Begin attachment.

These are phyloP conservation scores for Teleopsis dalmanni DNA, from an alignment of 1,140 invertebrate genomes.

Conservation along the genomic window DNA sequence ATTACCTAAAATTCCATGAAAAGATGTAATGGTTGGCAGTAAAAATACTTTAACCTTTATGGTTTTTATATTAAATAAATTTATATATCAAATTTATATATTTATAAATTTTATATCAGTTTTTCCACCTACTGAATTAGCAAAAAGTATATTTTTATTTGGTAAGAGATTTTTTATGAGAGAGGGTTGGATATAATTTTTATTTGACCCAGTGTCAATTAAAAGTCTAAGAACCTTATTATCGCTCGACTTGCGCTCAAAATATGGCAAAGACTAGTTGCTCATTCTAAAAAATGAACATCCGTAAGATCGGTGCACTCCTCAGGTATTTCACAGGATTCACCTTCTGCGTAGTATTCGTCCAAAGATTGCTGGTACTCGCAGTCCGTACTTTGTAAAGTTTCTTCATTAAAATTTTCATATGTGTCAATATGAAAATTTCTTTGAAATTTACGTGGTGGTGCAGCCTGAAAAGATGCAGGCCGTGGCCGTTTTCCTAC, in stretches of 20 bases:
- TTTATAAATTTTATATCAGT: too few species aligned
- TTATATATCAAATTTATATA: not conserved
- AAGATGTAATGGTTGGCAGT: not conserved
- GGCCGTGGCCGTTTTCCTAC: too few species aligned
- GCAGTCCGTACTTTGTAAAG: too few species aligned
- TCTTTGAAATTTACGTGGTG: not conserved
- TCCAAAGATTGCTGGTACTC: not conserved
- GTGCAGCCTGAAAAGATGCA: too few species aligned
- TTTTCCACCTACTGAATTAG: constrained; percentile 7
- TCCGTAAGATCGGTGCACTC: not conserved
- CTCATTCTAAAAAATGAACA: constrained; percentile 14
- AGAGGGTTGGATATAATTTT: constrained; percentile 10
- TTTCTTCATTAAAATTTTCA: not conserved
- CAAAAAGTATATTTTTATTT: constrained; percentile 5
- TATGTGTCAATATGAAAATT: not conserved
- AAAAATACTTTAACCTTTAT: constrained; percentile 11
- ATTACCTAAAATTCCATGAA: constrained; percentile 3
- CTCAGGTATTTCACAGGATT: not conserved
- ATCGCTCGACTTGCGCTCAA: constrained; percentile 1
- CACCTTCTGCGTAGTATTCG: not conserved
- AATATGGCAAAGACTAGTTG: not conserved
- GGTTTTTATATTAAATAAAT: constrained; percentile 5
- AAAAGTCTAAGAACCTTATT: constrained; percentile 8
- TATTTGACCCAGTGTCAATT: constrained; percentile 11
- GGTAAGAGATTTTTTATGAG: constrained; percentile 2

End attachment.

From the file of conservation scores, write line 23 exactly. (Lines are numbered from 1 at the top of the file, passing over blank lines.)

- AATATGGCAAAGACTAGTTG: not conserved